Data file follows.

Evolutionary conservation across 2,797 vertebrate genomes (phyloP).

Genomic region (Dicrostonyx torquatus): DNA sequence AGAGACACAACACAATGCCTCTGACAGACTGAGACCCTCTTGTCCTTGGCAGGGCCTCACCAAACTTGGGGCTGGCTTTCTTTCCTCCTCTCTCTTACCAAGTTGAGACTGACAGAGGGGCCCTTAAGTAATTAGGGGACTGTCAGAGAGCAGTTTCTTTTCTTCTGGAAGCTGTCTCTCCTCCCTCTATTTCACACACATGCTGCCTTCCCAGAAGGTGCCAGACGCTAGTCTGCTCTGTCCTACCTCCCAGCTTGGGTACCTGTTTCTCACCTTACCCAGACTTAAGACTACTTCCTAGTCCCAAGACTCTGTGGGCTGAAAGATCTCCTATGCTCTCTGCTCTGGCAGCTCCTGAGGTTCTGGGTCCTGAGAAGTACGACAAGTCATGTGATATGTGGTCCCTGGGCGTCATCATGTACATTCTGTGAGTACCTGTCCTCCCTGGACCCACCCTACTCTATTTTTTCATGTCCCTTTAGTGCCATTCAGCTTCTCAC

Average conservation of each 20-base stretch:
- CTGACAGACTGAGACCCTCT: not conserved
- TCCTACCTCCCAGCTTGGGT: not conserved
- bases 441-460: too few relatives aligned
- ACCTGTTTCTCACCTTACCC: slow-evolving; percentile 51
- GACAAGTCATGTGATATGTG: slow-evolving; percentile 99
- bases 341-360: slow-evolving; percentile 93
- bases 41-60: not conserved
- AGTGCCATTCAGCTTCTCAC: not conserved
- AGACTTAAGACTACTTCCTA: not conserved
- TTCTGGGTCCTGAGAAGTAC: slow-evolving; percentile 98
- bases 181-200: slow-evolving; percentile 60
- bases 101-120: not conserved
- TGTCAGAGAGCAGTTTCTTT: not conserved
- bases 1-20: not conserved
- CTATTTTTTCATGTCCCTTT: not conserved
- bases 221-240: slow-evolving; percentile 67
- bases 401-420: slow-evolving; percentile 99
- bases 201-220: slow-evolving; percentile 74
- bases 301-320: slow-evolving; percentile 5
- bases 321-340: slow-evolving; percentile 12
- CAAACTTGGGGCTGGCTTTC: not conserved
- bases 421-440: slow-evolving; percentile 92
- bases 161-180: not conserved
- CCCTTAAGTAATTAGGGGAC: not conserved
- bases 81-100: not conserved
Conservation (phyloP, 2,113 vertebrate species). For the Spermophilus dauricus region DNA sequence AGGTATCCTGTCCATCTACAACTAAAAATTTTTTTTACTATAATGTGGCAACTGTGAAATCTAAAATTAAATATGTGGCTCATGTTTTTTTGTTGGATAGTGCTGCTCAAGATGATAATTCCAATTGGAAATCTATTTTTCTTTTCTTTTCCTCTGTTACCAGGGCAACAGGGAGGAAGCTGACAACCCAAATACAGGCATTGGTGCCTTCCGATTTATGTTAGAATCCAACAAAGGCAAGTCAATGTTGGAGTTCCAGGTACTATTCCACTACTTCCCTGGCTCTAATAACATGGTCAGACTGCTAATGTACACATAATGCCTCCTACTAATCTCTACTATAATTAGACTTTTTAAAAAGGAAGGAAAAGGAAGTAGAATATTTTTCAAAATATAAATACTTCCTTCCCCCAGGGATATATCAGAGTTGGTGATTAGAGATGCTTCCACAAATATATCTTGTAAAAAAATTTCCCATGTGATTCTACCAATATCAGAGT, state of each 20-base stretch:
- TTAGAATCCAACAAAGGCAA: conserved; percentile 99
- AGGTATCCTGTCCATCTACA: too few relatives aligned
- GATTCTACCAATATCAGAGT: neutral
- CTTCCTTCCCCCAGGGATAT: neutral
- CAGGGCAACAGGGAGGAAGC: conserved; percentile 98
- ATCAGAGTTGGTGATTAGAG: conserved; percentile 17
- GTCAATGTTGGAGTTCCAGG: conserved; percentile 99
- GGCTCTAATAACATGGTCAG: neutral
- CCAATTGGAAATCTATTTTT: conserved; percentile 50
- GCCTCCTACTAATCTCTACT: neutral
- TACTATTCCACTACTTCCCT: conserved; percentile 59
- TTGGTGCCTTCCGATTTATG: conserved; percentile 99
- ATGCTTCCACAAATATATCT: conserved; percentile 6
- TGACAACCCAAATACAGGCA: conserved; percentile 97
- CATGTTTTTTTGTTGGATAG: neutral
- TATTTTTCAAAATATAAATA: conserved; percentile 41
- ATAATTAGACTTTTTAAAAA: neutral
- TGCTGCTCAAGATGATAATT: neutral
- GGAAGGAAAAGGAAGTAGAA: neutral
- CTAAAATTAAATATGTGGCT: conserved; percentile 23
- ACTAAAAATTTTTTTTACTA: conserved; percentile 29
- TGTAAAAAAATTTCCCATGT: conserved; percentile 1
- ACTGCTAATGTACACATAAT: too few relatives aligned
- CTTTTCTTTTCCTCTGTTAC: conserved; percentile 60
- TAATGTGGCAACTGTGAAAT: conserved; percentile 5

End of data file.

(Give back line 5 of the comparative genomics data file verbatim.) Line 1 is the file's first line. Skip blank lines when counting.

- TCCTACCTCCCAGCTTGGGT: not conserved